There are support-groups for almost everything. Probably the most well-known group is “AA” (Alcoholics Anonymous). There are groups for eating disorders, domestic abuse, mental health, physical health problems, such as cancer and diabetes, groups to enhance relationships, and many others. If there is a problem, there is probably a group for folks to join. Groups for supporting brain-injury survivors and their caregivers, family members, and friends are cropping up everywhere. This is relatively new, since little was known about the seriousness of brain injury until rather recently. When the troops began to come home from the Iraq war with serious brain injuries, people started to notice. Then when the deaths and illnesses of so many former NFL players came to light – starting with Dr. Omalu’s finding of chronic traumatic encephalopathy (CTE) in the brain of Pittsburgh Steeler Mike Webster during an autopsy in 2002 – more people took notice.
Two things you might consider when searching for a support-group are location (Is it within reach? Will you easily be able to get there?) and size (Is it large enough or small enough for you? Too large – you may get lost and not have any of your needs met. Too small – there may not be enough information to share, but it may be easier to connect with folks of the same interest). You will need to comfort-fit your support-group to your needs. If you are unable to join an in-person support-group, don’t fret. There are many support-groups on social media.
My husband’s brain injury happened in January of 2005. As his caregiver, I went it alone … for years and years. I wasn’t aware of the multitude of people who had a brain injury. I was ignorant that there were millions of caregivers like me, and I certainly never realized that there were support-groups for caregivers. It wasn’t until three years ago that I stumbled onto the support-groups on Facebook. I joined many of them, and I have made many good friends there – both virtual (some from across the world) and the ones nearer, some of whom I met in person to share a coffee or a lunch together.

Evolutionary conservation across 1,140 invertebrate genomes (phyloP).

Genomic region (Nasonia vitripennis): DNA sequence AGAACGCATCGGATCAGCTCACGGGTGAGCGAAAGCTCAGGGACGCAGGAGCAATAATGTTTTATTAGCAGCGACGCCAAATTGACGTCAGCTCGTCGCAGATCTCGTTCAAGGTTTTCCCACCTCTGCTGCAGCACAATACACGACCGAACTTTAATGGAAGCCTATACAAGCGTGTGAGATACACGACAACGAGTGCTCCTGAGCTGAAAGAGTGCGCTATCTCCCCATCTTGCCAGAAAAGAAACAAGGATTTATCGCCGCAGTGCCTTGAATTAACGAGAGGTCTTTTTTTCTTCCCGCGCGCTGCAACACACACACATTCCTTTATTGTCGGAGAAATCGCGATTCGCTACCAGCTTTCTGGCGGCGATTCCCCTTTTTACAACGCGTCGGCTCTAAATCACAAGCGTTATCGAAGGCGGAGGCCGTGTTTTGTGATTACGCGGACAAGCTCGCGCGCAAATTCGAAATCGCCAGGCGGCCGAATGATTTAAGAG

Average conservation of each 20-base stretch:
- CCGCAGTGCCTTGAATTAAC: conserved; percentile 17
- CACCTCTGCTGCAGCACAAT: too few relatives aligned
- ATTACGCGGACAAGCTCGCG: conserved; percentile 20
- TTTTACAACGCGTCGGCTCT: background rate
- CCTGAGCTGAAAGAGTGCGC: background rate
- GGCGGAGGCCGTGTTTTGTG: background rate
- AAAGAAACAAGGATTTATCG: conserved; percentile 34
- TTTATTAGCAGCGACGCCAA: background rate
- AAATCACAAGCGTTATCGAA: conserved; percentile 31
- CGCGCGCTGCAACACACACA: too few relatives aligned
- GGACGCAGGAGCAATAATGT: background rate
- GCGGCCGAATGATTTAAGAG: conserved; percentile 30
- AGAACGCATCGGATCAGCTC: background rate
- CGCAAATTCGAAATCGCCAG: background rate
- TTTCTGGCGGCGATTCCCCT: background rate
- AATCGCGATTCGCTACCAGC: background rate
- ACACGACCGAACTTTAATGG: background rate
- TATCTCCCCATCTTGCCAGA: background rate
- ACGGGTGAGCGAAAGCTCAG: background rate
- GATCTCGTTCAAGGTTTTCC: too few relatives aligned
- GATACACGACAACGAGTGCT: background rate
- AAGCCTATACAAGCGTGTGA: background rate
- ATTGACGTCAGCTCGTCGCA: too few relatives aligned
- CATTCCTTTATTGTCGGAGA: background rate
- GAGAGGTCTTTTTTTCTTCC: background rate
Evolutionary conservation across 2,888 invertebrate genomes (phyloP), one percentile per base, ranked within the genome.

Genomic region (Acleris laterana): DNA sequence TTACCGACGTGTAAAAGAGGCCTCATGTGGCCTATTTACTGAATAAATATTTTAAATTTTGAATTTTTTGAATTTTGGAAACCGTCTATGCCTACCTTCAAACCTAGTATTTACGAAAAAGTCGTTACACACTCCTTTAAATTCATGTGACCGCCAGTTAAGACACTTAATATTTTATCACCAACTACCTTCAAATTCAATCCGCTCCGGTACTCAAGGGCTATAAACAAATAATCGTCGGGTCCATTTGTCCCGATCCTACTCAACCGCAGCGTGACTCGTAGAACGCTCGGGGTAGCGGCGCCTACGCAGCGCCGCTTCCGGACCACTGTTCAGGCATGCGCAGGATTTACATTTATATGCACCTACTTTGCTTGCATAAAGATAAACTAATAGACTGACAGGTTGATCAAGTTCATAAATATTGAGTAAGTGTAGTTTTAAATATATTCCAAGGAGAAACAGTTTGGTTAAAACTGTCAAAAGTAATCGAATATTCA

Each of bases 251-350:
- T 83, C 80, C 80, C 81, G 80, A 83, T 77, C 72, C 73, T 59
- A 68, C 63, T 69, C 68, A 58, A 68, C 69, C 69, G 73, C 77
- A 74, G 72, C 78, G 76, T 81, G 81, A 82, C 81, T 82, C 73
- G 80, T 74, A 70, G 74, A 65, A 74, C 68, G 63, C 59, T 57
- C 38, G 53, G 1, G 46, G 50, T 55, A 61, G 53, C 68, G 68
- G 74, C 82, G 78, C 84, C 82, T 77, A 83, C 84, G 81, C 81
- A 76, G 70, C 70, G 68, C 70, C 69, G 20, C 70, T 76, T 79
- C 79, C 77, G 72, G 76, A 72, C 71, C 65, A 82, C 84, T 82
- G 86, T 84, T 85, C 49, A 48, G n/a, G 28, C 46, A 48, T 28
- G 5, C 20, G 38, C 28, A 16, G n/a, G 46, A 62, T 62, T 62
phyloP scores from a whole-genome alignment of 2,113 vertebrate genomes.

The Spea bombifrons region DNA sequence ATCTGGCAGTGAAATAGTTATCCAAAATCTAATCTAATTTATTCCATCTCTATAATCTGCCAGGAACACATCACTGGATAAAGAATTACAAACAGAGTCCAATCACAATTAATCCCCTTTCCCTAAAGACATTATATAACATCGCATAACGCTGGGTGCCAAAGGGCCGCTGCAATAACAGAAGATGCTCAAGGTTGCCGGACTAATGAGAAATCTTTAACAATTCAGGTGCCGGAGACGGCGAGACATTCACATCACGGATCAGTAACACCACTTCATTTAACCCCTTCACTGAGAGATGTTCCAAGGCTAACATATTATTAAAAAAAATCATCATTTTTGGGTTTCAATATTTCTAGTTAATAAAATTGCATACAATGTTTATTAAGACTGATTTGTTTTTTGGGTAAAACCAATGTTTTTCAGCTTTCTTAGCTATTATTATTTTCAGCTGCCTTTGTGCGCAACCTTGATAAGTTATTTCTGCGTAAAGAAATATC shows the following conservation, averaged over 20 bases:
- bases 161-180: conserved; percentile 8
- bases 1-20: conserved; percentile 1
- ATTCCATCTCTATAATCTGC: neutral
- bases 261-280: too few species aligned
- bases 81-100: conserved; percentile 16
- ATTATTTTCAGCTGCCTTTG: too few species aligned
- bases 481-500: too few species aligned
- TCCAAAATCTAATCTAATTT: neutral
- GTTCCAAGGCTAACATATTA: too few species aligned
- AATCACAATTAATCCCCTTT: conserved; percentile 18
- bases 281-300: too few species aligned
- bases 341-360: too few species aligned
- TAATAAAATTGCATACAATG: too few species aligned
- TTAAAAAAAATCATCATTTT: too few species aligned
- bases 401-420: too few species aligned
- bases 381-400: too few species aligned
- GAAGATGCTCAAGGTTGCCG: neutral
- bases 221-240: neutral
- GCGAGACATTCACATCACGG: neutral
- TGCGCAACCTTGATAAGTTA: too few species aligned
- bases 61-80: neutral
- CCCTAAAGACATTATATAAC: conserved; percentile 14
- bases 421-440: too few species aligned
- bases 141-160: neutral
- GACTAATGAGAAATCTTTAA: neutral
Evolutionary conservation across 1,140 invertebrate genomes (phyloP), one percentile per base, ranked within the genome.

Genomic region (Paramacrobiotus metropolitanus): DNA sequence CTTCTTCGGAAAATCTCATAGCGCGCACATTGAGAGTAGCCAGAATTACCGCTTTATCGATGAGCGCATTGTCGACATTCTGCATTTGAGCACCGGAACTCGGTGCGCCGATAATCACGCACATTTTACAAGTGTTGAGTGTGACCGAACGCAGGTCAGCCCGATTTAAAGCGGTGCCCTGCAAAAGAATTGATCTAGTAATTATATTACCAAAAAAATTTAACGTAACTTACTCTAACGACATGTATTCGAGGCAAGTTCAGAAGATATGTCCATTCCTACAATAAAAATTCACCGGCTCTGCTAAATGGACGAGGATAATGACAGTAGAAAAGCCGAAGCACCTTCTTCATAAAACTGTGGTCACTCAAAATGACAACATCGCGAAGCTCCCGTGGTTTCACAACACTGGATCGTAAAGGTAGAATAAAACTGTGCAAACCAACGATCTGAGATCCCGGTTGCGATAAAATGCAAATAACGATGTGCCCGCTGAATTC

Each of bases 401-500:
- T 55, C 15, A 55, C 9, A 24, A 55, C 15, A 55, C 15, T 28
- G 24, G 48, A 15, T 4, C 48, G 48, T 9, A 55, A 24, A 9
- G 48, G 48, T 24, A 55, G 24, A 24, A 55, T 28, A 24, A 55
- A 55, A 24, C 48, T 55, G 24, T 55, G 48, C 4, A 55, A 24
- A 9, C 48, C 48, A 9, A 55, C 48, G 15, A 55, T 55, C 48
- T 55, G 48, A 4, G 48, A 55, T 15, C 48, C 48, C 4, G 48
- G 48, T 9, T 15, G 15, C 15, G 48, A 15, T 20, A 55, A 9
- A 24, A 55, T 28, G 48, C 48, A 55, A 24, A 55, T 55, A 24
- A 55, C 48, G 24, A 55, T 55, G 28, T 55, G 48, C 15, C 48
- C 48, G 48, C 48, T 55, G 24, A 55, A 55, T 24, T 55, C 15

There are virtual groups for caregivers. (One is just for spouses or partners of survivors.) There are groups for both survivors and caregivers together. There are groups for traumatic brain injury survivors; for acquired brain injury survivors; or for survivors with ataxia, multiple sclerosis, or stroke. Some of the benefits of support-groups are that folks are more apt to understand what you are going through. Because they share similar issues, they are able to offer emotional support, suggest advice, or provide tips that worked for them. There is a veritable smorgasbord of ideas out there in cyberworld. If you are looking for an online group to hold your hand,hear you vent, or answer your questions, I promise you will find it.
Support-groups are usually, but not always, beneficial. When my husband, David, had his brain injury in 2005, I had little knowledge of support-groups. We went to a local group a few times, but David didn’t find it helpful. In fact, for him, so early in his journey, it was not at all beneficial. He found it difficult to identify with the other survivors of brain injury. Though David was in poor shape physically and was unable to do much for himself, he still felt that his mental health condition was better than that of the others in the group. Being in the group brought David down and left him with little hope. He asked that we not go back, and I agreed. But, unlike this example, many people rely on support-groups.